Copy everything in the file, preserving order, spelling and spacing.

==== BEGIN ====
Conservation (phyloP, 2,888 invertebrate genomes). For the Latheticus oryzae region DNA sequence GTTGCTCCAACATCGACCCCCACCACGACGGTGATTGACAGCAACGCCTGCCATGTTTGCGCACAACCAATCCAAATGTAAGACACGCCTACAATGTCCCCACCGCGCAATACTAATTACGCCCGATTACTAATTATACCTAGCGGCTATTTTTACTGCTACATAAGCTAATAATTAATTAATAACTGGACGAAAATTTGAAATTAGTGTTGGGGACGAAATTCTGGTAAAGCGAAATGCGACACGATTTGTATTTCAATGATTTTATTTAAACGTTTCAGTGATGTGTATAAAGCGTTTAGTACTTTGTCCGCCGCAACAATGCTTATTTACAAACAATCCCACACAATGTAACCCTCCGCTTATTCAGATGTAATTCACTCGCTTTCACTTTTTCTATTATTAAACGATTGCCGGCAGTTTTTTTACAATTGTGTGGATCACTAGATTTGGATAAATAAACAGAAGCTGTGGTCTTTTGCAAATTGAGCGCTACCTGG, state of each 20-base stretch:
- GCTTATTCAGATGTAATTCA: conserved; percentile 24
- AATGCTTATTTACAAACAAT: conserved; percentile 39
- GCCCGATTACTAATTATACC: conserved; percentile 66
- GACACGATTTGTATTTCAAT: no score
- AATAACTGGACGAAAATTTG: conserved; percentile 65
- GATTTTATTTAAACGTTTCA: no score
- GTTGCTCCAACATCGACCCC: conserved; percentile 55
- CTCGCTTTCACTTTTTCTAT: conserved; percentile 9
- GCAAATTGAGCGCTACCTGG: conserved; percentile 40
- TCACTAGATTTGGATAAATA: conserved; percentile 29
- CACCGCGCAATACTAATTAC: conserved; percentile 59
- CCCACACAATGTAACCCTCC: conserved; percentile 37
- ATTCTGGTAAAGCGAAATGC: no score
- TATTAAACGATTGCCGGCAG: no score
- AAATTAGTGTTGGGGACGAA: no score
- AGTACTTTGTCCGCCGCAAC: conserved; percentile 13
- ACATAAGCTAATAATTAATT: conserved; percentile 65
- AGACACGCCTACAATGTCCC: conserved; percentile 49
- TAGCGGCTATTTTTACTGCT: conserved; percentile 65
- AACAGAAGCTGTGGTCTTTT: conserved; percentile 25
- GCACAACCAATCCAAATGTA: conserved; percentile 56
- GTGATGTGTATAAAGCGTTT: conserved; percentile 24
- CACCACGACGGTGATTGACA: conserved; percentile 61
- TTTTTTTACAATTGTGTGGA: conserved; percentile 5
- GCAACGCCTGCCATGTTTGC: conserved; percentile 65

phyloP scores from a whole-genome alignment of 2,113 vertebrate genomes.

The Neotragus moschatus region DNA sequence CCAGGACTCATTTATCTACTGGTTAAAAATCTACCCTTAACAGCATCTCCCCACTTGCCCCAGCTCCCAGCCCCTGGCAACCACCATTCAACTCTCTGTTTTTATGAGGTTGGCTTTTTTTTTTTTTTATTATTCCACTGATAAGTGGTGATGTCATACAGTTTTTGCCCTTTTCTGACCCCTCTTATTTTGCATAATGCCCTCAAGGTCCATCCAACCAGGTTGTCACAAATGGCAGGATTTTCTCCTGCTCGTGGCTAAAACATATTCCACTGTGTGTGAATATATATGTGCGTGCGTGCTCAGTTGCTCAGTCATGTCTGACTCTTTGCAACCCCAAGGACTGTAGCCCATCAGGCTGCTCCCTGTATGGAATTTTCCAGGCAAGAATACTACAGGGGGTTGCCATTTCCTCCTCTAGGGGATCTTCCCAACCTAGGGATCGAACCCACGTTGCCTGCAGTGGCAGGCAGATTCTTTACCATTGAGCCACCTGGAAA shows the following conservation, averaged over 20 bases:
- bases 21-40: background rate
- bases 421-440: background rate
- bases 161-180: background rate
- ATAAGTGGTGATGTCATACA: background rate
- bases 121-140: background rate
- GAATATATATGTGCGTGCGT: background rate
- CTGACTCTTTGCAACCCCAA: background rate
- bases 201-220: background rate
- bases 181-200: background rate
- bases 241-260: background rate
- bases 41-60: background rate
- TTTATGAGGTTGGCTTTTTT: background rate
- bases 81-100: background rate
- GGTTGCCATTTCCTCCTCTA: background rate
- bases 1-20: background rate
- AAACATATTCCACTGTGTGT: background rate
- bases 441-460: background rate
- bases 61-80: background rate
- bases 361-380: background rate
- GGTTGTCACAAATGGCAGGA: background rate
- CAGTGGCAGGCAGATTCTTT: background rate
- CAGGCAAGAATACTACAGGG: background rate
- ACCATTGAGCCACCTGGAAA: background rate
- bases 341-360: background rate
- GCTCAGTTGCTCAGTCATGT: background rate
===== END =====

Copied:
Conservation (phyloP, 2,888 invertebrate genomes). For the Latheticus oryzae region DNA sequence GTTGCTCCAACATCGACCCCCACCACGACGGTGATTGACAGCAACGCCTGCCATGTTTGCGCACAACCAATCCAAATGTAAGACACGCCTACAATGTCCCCACCGCGCAATACTAATTACGCCCGATTACTAATTATACCTAGCGGCTATTTTTACTGCTACATAAGCTAATAATTAATTAATAACTGGACGAAAATTTGAAATTAGTGTTGGGGACGAAATTCTGGTAAAGCGAAATGCGACACGATTTGTATTTCAATGATTTTATTTAAACGTTTCAGTGATGTGTATAAAGCGTTTAGTACTTTGTCCGCCGCAACAATGCTTATTTACAAACAATCCCACACAATGTAACCCTCCGCTTATTCAGATGTAATTCACTCGCTTTCACTTTTTCTATTATTAAACGATTGCCGGCAGTTTTTTTACAATTGTGTGGATCACTAGATTTGGATAAATAAACAGAAGCTGTGGTCTTTTGCAAATTGAGCGCTACCTGG, state of each 20-base stretch:
- GCTTATTCAGATGTAATTCA: conserved; percentile 24
- AATGCTTATTTACAAACAAT: conserved; percentile 39
- GCCCGATTACTAATTATACC: conserved; percentile 66
- GACACGATTTGTATTTCAAT: no score
- AATAACTGGACGAAAATTTG: conserved; percentile 65
- GATTTTATTTAAACGTTTCA: no score
- GTTGCTCCAACATCGACCCC: conserved; percentile 55
- CTCGCTTTCACTTTTTCTAT: conserved; percentile 9
- GCAAATTGAGCGCTACCTGG: conserved; percentile 40
- TCACTAGATTTGGATAAATA: conserved; percentile 29
- CACCGCGCAATACTAATTAC: conserved; percentile 59
- CCCACACAATGTAACCCTCC: conserved; percentile 37
- ATTCTGGTAAAGCGAAATGC: no score
- TATTAAACGATTGCCGGCAG: no score
- AAATTAGTGTTGGGGACGAA: no score
- AGTACTTTGTCCGCCGCAAC: conserved; percentile 13
- ACATAAGCTAATAATTAATT: conserved; percentile 65
- AGACACGCCTACAATGTCCC: conserved; percentile 49
- TAGCGGCTATTTTTACTGCT: conserved; percentile 65
- AACAGAAGCTGTGGTCTTTT: conserved; percentile 25
- GCACAACCAATCCAAATGTA: conserved; percentile 56
- GTGATGTGTATAAAGCGTTT: conserved; percentile 24
- CACCACGACGGTGATTGACA: conserved; percentile 61
- TTTTTTTACAATTGTGTGGA: conserved; percentile 5
- GCAACGCCTGCCATGTTTGC: conserved; percentile 65

phyloP scores from a whole-genome alignment of 2,113 vertebrate genomes.

The Neotragus moschatus region DNA sequence CCAGGACTCATTTATCTACTGGTTAAAAATCTACCCTTAACAGCATCTCCCCACTTGCCCCAGCTCCCAGCCCCTGGCAACCACCATTCAACTCTCTGTTTTTATGAGGTTGGCTTTTTTTTTTTTTTATTATTCCACTGATAAGTGGTGATGTCATACAGTTTTTGCCCTTTTCTGACCCCTCTTATTTTGCATAATGCCCTCAAGGTCCATCCAACCAGGTTGTCACAAATGGCAGGATTTTCTCCTGCTCGTGGCTAAAACATATTCCACTGTGTGTGAATATATATGTGCGTGCGTGCTCAGTTGCTCAGTCATGTCTGACTCTTTGCAACCCCAAGGACTGTAGCCCATCAGGCTGCTCCCTGTATGGAATTTTCCAGGCAAGAATACTACAGGGGGTTGCCATTTCCTCCTCTAGGGGATCTTCCCAACCTAGGGATCGAACCCACGTTGCCTGCAGTGGCAGGCAGATTCTTTACCATTGAGCCACCTGGAAA shows the following conservation, averaged over 20 bases:
- bases 21-40: background rate
- bases 421-440: background rate
- bases 161-180: background rate
- ATAAGTGGTGATGTCATACA: background rate
- bases 121-140: background rate
- GAATATATATGTGCGTGCGT: background rate
- CTGACTCTTTGCAACCCCAA: background rate
- bases 201-220: background rate
- bases 181-200: background rate
- bases 241-260: background rate
- bases 41-60: background rate
- TTTATGAGGTTGGCTTTTTT: background rate
- bases 81-100: background rate
- GGTTGCCATTTCCTCCTCTA: background rate
- bases 1-20: background rate
- AAACATATTCCACTGTGTGT: background rate
- bases 441-460: background rate
- bases 61-80: background rate
- bases 361-380: background rate
- GGTTGTCACAAATGGCAGGA: background rate
- CAGTGGCAGGCAGATTCTTT: background rate
- CAGGCAAGAATACTACAGGG: background rate
- ACCATTGAGCCACCTGGAAA: background rate
- bases 341-360: background rate
- GCTCAGTTGCTCAGTCATGT: background rate